Road to Olympics a "gift from God"
Marion Faustino Ah Tong’s journey to the Olympic Games is a “gift from God,” according to his devoted mother Luatuanuu Salafai Ah Tong.
The 20-year-old boxer, who just months ago was crowned the 2020 New Zealand welterweight champion in his division (and the youngest ever to do so), found out this week he has qualified for the Olympic Games in Tokyo.
Speaking to the Samoa Observer on Tuesday, his mother Luatuanuu said she knew he would be going to Japan even before she was told. And she feels she knows the outcome of the Olympics, too.
“In my heart, I knew it long ago,” she said. “It was really a gift from God, a gift that was given to him when he was really young.
“I was not surprised when they said he had been picked, because I knew all along, the Lord is faithful to his promises.”
In his family, Ah Tong is known as Diamond Fist. The name comes from a dream his mother had the night he broke his left arm as a young pre-schooler: that God came and gave her a gift of a diamond.
“That night, I had a beautiful dream. Lord Jesus came to me and said, this is your gift. I always think about it.
She believes her son was blessed from the moment he was born. She named him Marion after Mother Mary, and Faustino for Saint Faustino, because she went into labour in the middle of her church.
But her son’s achievement has a bittersweet sorrow too: her husband, Ah Tong’s father Luamanuvae Gagau Mateo passed away in August last year.
“It’s so sad that his father is not here,” Luatuanuu said.
“It was him who really supported him all along, he travelled everywhere, he was in the National Boxing Federation just to support him.”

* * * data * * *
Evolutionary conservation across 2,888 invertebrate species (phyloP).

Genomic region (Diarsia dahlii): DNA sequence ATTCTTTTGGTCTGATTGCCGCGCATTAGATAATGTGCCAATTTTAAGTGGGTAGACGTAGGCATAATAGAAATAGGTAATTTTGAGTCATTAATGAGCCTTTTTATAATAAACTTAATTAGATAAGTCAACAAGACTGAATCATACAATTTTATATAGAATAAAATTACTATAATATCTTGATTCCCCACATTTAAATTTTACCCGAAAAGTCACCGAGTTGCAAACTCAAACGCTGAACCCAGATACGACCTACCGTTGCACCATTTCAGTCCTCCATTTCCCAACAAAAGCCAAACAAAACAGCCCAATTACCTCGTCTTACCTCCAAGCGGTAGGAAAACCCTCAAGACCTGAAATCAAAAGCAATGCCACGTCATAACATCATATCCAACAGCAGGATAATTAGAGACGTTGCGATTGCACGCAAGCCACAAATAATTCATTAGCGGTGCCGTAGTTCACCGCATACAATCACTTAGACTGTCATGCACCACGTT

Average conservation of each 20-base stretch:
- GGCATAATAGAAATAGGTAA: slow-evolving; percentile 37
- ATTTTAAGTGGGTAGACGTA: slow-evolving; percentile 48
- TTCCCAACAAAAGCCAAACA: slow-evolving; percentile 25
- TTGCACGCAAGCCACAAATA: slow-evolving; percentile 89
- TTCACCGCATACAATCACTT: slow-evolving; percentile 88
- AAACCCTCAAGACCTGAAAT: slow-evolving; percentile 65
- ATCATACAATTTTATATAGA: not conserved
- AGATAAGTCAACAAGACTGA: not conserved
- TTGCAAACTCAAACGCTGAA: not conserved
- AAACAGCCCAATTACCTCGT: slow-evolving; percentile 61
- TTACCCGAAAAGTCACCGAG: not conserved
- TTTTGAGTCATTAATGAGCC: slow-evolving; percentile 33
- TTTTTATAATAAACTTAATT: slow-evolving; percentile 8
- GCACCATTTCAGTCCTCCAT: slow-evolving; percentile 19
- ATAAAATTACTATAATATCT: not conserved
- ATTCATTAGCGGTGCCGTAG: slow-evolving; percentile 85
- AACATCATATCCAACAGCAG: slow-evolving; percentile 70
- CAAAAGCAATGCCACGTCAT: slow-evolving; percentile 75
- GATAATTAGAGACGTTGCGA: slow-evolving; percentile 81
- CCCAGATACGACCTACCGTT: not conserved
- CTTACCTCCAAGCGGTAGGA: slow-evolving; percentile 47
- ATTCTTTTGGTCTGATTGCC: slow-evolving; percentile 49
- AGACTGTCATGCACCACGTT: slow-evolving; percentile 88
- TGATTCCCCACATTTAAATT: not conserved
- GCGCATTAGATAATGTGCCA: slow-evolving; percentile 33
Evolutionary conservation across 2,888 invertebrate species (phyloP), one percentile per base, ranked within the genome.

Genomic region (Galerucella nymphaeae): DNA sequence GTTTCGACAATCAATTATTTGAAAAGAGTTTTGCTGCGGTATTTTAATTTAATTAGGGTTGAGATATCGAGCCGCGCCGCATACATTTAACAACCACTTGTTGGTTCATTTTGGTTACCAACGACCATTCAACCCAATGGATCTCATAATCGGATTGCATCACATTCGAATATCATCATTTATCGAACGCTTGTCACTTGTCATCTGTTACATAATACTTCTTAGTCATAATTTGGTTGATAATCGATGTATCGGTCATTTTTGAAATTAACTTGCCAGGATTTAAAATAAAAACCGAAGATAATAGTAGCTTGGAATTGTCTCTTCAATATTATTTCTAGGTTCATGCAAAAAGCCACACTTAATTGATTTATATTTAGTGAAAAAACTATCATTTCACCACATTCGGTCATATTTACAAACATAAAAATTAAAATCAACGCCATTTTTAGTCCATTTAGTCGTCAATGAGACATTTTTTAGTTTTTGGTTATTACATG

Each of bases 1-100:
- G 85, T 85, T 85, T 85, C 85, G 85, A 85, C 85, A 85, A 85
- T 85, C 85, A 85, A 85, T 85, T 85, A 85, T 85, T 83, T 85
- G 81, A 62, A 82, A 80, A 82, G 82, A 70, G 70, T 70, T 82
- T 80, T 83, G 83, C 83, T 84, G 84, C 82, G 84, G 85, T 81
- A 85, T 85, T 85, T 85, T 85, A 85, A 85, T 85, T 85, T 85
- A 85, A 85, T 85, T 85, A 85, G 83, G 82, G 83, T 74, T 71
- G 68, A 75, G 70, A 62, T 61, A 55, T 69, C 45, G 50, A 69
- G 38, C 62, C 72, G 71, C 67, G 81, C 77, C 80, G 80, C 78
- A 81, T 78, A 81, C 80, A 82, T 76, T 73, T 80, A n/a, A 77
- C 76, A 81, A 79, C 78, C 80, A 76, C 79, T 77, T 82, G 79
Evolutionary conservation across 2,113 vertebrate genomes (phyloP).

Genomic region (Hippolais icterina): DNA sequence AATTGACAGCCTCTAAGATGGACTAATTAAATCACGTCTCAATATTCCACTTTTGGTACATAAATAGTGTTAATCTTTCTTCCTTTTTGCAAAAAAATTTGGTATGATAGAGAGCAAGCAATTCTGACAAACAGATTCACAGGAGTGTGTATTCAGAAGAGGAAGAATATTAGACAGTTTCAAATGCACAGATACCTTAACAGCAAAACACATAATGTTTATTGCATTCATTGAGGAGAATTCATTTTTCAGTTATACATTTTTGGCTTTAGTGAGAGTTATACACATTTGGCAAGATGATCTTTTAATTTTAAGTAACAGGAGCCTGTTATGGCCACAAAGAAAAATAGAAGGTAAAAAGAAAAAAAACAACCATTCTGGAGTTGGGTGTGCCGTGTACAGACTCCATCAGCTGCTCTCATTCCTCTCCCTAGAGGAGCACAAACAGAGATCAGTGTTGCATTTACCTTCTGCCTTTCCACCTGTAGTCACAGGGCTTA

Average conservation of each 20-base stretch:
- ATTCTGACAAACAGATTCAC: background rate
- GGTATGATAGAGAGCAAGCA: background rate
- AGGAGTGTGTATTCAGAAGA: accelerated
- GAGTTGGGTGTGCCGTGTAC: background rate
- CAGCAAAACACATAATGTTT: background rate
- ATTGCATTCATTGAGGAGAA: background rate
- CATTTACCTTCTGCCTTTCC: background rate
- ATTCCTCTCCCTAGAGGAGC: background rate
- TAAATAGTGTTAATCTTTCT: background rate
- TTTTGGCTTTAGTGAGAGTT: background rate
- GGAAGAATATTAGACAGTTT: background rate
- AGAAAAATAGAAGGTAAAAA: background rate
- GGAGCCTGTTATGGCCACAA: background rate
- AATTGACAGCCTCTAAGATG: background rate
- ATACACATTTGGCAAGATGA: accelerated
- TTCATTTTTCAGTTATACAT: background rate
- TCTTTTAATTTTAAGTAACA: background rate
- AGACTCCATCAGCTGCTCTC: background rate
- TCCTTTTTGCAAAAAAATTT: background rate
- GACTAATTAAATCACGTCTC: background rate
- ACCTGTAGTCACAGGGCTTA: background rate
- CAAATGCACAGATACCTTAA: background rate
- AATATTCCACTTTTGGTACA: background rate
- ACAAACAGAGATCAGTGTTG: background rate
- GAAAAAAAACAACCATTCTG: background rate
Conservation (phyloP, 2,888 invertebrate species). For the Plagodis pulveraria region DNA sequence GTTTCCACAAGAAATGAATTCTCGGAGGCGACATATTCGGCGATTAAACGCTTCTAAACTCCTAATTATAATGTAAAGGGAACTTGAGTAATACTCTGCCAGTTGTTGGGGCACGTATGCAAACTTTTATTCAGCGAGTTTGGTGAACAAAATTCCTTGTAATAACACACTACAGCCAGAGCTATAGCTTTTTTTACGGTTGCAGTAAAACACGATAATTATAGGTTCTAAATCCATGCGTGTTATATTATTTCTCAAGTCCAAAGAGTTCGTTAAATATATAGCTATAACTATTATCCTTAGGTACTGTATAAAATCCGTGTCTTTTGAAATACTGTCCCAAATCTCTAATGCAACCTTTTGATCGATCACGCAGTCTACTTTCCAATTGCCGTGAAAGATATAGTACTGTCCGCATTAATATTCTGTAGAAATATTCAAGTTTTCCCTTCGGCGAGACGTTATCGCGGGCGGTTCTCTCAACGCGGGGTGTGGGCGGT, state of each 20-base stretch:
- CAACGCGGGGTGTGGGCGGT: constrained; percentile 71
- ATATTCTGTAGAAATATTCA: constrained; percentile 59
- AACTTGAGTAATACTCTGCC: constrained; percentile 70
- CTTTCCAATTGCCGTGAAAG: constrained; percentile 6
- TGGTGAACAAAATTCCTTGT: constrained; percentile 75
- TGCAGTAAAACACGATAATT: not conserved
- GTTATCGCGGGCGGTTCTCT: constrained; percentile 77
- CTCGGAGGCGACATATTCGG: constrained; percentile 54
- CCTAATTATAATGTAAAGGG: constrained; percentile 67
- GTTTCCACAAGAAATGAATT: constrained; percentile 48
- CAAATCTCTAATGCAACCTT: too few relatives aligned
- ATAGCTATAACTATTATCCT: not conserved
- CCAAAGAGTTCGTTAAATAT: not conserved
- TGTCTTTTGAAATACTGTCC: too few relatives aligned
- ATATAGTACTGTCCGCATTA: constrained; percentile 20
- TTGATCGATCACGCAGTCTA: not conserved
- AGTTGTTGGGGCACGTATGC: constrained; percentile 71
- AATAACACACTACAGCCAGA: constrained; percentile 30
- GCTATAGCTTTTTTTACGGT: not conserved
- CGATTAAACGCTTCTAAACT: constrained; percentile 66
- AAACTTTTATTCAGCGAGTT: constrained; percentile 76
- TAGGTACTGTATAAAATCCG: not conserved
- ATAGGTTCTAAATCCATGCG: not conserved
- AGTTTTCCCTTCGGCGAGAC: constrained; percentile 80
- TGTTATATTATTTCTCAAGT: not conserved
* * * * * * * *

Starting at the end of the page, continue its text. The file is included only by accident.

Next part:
Ah Tong has always had a strong team of supporters around him, including his uncle and coach, Luafalealo Vitale Ah Tong. He has even had a bit of coaching from boxer Lupesoliai Joseph Parker.
He started boxing as a four year old, and immediately became passionate about it, Luatuanuu said.
In high school he claimed a national title, and in 2017 he made his international debut in the Bahamas. By 2018 he was competing in the Oceania Youth Boxing Tournament here in Apia, and in 2019 he won a gold medal in the Pacific Games, also in Samoa.
“When I saw that he is having that potential in boxing, I remember my dream, so I named him Diamond Fist, because of the gift that the Lord gave me. I knew it was for my son,” Luatuanuu said.
“His hand that he broke, it’s the hand that gives him that power. The Lord has given him a gift, and I have seen it now, he is working his way to the Olympics and having this chance, it’s all the Lord’s doing, it’s not my doing.
“I just pray for him, and thank Him for the talents.”
Ah Tong and fellow boxer Tupuola Ato Plodzicki-Faoagali qualified for the coveted international event this week after the qualifying pathway was restructured by an International Olympic Committee task force.
Taking into account the pandemic’s impacts on qualifying events and travel, the Boxing Taskforce (B.T.F.) assessed the competitors named Ah Tong and Tupuola, among several other international boxers, were good enough to come to Tokyo.
Even when Ah Tong didn’t qualify at the Oceania-Asia opportunity in Jordan last March, she still felt certain her son would find another pathway to his ultimate dream.
“He doesn’t want him to go right into the light, He wants him to be humble. You know how the Lord works in so many mysterious ways.
“But He will always make a way for him.”